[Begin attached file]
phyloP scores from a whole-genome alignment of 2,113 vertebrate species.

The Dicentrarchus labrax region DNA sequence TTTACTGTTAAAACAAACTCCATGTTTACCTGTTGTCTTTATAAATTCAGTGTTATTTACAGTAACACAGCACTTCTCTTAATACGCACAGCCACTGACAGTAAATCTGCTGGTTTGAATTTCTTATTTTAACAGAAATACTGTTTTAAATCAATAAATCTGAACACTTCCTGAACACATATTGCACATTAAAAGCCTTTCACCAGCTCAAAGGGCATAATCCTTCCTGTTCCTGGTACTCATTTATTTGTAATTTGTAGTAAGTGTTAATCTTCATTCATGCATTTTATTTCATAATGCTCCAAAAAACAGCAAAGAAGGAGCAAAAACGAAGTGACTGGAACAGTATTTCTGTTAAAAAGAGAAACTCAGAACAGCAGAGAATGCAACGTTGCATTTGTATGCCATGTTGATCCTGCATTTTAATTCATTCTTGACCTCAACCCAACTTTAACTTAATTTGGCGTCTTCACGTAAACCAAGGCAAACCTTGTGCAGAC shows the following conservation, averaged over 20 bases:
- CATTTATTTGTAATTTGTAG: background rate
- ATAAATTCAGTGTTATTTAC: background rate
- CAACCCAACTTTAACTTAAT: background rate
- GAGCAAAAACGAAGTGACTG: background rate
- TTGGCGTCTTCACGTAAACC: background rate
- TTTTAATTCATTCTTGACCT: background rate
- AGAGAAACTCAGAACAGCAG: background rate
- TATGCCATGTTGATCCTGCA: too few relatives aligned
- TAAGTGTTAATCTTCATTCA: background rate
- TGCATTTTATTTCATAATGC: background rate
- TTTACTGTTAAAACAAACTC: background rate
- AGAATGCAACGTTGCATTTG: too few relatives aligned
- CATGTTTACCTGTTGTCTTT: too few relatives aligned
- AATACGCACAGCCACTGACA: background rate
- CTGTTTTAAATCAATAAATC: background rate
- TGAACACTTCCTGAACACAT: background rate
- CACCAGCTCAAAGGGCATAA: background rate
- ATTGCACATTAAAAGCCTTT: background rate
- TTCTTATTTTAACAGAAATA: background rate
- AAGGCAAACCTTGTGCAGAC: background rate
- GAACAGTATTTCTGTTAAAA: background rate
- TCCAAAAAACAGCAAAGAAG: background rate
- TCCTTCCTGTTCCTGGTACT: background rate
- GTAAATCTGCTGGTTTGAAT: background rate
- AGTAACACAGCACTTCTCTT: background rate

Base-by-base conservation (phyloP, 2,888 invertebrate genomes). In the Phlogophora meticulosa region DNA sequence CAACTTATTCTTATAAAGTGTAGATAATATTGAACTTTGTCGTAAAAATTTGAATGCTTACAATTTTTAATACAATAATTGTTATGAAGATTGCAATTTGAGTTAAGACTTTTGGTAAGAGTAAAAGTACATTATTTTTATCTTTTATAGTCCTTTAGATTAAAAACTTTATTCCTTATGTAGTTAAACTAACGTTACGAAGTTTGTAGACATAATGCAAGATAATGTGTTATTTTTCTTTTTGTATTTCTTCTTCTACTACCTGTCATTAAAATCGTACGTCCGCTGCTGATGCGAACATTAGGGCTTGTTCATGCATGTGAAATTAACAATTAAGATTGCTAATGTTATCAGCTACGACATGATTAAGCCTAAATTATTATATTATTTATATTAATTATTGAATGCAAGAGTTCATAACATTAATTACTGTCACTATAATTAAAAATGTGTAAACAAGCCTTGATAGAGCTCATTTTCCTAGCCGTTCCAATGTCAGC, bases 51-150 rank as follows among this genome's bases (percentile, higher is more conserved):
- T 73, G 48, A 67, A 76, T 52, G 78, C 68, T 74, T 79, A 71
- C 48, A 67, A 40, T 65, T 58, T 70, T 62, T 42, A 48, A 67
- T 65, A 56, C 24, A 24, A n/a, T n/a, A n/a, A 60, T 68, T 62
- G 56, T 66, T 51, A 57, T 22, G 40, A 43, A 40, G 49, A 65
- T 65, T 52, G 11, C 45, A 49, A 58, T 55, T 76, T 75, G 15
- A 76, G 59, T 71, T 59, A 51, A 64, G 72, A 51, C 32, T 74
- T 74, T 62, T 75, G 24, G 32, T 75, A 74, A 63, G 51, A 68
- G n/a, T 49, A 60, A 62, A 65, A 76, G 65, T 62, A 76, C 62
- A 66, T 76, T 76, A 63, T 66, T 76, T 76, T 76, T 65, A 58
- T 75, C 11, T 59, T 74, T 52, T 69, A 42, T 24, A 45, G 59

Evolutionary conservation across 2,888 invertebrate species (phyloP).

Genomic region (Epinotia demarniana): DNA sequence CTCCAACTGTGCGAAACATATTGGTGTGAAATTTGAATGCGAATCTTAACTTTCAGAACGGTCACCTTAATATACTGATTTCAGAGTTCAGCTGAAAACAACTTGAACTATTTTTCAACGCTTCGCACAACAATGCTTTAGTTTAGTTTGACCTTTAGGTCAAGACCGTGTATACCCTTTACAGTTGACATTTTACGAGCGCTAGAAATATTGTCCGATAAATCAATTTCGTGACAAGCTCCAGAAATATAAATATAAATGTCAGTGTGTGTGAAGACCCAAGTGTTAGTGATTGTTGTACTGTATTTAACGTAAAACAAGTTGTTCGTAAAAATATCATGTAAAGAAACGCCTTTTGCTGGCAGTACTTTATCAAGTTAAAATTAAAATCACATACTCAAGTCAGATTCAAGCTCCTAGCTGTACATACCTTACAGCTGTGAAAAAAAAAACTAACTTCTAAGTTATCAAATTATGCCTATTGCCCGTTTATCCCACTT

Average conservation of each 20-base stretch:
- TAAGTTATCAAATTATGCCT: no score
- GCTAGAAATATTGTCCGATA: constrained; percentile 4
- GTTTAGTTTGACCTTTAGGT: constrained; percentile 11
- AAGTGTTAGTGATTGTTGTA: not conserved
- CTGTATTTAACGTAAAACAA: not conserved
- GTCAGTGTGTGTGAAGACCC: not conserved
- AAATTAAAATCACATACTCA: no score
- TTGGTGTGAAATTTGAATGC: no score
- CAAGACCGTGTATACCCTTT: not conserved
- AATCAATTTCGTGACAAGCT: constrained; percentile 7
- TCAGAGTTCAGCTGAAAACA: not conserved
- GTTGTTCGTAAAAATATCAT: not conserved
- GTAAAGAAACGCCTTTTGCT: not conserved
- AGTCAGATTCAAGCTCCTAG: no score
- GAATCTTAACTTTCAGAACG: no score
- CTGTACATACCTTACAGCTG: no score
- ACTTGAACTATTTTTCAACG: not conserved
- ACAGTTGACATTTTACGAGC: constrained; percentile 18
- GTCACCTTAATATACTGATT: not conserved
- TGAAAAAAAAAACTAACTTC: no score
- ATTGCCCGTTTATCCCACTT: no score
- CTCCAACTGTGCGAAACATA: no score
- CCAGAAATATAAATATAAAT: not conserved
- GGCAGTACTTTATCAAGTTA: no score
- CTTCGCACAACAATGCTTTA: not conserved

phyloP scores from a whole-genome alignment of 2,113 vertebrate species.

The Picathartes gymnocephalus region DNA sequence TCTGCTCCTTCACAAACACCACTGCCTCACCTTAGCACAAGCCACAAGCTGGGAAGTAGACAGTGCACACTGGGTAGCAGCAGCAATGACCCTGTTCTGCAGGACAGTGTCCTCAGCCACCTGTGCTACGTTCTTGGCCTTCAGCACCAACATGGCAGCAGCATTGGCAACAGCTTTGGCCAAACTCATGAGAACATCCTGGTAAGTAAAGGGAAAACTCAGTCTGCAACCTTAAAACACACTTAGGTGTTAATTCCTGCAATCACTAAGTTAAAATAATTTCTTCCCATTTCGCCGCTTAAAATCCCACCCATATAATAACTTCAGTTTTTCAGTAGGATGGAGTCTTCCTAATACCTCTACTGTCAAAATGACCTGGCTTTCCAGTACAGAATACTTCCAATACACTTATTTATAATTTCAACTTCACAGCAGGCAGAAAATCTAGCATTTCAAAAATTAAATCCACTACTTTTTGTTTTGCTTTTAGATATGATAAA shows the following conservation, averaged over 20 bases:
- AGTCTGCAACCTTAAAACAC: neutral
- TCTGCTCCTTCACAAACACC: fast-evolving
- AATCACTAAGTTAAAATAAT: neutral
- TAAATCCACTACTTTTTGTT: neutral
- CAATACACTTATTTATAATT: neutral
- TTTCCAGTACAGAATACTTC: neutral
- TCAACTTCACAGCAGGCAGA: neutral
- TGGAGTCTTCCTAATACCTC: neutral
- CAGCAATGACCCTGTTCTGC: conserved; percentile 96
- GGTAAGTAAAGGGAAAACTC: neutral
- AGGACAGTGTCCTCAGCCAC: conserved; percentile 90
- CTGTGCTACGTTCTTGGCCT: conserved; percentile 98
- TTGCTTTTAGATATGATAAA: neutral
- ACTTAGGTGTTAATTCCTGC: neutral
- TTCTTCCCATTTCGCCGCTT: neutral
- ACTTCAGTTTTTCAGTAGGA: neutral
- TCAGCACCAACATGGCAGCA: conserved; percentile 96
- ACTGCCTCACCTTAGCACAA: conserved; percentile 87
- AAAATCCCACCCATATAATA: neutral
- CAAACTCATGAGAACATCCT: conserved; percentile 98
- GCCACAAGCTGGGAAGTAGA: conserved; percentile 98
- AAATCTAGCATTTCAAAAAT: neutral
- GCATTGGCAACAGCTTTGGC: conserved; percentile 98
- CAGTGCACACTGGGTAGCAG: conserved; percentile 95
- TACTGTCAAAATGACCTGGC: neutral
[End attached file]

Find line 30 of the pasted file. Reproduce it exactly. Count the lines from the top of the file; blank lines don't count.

- C 48, A 67, A 40, T 65, T 58, T 70, T 62, T 42, A 48, A 67